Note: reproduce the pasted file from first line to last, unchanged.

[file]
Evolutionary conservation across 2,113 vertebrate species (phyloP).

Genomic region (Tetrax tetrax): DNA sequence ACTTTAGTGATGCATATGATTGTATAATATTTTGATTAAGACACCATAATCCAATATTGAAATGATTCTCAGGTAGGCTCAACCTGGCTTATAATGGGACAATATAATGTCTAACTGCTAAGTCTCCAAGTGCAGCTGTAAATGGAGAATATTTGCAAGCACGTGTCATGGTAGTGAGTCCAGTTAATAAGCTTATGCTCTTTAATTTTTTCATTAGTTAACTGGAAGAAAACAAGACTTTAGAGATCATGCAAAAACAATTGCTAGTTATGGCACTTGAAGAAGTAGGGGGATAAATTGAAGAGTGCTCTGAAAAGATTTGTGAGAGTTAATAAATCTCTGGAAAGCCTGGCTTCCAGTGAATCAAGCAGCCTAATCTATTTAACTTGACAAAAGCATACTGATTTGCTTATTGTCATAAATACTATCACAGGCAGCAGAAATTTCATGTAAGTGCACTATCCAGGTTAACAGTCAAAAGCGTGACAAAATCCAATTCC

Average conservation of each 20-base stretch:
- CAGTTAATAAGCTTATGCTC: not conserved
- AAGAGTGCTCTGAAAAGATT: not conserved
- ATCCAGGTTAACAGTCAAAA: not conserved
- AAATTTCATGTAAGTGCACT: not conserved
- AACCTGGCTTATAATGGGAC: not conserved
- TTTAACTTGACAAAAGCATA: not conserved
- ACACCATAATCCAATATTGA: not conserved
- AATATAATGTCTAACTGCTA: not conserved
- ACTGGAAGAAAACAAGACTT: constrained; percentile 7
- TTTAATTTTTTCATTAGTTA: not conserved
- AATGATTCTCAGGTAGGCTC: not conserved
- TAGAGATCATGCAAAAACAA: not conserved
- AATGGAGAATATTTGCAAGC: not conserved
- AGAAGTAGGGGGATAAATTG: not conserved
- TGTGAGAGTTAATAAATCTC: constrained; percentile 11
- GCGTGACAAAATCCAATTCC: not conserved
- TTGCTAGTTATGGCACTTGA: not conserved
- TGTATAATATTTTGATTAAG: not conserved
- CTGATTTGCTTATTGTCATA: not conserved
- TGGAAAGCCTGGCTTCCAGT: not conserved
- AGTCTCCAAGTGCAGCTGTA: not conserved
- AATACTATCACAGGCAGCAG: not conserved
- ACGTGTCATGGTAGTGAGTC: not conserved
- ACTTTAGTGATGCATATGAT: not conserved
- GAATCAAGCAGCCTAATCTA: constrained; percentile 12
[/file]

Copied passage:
Evolutionary conservation across 2,113 vertebrate species (phyloP).

Genomic region (Tetrax tetrax): DNA sequence ACTTTAGTGATGCATATGATTGTATAATATTTTGATTAAGACACCATAATCCAATATTGAAATGATTCTCAGGTAGGCTCAACCTGGCTTATAATGGGACAATATAATGTCTAACTGCTAAGTCTCCAAGTGCAGCTGTAAATGGAGAATATTTGCAAGCACGTGTCATGGTAGTGAGTCCAGTTAATAAGCTTATGCTCTTTAATTTTTTCATTAGTTAACTGGAAGAAAACAAGACTTTAGAGATCATGCAAAAACAATTGCTAGTTATGGCACTTGAAGAAGTAGGGGGATAAATTGAAGAGTGCTCTGAAAAGATTTGTGAGAGTTAATAAATCTCTGGAAAGCCTGGCTTCCAGTGAATCAAGCAGCCTAATCTATTTAACTTGACAAAAGCATACTGATTTGCTTATTGTCATAAATACTATCACAGGCAGCAGAAATTTCATGTAAGTGCACTATCCAGGTTAACAGTCAAAAGCGTGACAAAATCCAATTCC

Average conservation of each 20-base stretch:
- CAGTTAATAAGCTTATGCTC: not conserved
- AAGAGTGCTCTGAAAAGATT: not conserved
- ATCCAGGTTAACAGTCAAAA: not conserved
- AAATTTCATGTAAGTGCACT: not conserved
- AACCTGGCTTATAATGGGAC: not conserved
- TTTAACTTGACAAAAGCATA: not conserved
- ACACCATAATCCAATATTGA: not conserved
- AATATAATGTCTAACTGCTA: not conserved
- ACTGGAAGAAAACAAGACTT: constrained; percentile 7
- TTTAATTTTTTCATTAGTTA: not conserved
- AATGATTCTCAGGTAGGCTC: not conserved
- TAGAGATCATGCAAAAACAA: not conserved
- AATGGAGAATATTTGCAAGC: not conserved
- AGAAGTAGGGGGATAAATTG: not conserved
- TGTGAGAGTTAATAAATCTC: constrained; percentile 11
- GCGTGACAAAATCCAATTCC: not conserved
- TTGCTAGTTATGGCACTTGA: not conserved
- TGTATAATATTTTGATTAAG: not conserved
- CTGATTTGCTTATTGTCATA: not conserved
- TGGAAAGCCTGGCTTCCAGT: not conserved
- AGTCTCCAAGTGCAGCTGTA: not conserved
- AATACTATCACAGGCAGCAG: not conserved
- ACGTGTCATGGTAGTGAGTC: not conserved
- ACTTTAGTGATGCATATGAT: not conserved
- GAATCAAGCAGCCTAATCTA: constrained; percentile 12